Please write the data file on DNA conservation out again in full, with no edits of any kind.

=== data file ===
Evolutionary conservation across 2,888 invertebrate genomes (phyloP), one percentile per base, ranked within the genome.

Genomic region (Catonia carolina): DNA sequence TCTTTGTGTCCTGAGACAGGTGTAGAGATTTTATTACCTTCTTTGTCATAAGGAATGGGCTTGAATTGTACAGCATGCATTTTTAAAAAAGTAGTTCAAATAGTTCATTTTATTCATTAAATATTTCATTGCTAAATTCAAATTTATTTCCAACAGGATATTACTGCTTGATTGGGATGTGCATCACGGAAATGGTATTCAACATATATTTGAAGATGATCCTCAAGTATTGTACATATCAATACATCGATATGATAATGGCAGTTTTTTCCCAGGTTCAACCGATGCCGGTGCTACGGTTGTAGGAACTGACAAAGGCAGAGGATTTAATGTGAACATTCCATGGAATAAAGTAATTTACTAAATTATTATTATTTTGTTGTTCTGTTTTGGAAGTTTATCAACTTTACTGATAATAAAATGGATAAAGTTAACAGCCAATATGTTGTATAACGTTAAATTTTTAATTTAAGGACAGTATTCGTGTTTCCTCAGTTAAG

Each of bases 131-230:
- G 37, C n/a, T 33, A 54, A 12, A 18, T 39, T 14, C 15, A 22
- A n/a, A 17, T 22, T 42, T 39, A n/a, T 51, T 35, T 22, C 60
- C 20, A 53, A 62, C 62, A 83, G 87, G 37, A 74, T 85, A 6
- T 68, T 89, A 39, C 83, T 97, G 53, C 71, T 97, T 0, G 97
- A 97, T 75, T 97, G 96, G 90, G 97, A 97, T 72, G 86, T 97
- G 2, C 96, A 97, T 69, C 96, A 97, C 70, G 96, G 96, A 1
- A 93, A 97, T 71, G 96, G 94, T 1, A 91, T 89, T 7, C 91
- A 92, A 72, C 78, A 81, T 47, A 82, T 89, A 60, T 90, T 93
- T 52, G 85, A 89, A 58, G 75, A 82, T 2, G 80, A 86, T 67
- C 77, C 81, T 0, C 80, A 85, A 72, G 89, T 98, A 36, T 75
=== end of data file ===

Evolutionary conservation across 2,888 invertebrate genomes (phyloP), one percentile per base, ranked within the genome.

Genomic region (Catonia carolina): DNA sequence TCTTTGTGTCCTGAGACAGGTGTAGAGATTTTATTACCTTCTTTGTCATAAGGAATGGGCTTGAATTGTACAGCATGCATTTTTAAAAAAGTAGTTCAAATAGTTCATTTTATTCATTAAATATTTCATTGCTAAATTCAAATTTATTTCCAACAGGATATTACTGCTTGATTGGGATGTGCATCACGGAAATGGTATTCAACATATATTTGAAGATGATCCTCAAGTATTGTACATATCAATACATCGATATGATAATGGCAGTTTTTTCCCAGGTTCAACCGATGCCGGTGCTACGGTTGTAGGAACTGACAAAGGCAGAGGATTTAATGTGAACATTCCATGGAATAAAGTAATTTACTAAATTATTATTATTTTGTTGTTCTGTTTTGGAAGTTTATCAACTTTACTGATAATAAAATGGATAAAGTTAACAGCCAATATGTTGTATAACGTTAAATTTTTAATTTAAGGACAGTATTCGTGTTTCCTCAGTTAAG

Each of bases 131-230:
- G 37, C n/a, T 33, A 54, A 12, A 18, T 39, T 14, C 15, A 22
- A n/a, A 17, T 22, T 42, T 39, A n/a, T 51, T 35, T 22, C 60
- C 20, A 53, A 62, C 62, A 83, G 87, G 37, A 74, T 85, A 6
- T 68, T 89, A 39, C 83, T 97, G 53, C 71, T 97, T 0, G 97
- A 97, T 75, T 97, G 96, G 90, G 97, A 97, T 72, G 86, T 97
- G 2, C 96, A 97, T 69, C 96, A 97, C 70, G 96, G 96, A 1
- A 93, A 97, T 71, G 96, G 94, T 1, A 91, T 89, T 7, C 91
- A 92, A 72, C 78, A 81, T 47, A 82, T 89, A 60, T 90, T 93
- T 52, G 85, A 89, A 58, G 75, A 82, T 2, G 80, A 86, T 67
- C 77, C 81, T 0, C 80, A 85, A 72, G 89, T 98, A 36, T 75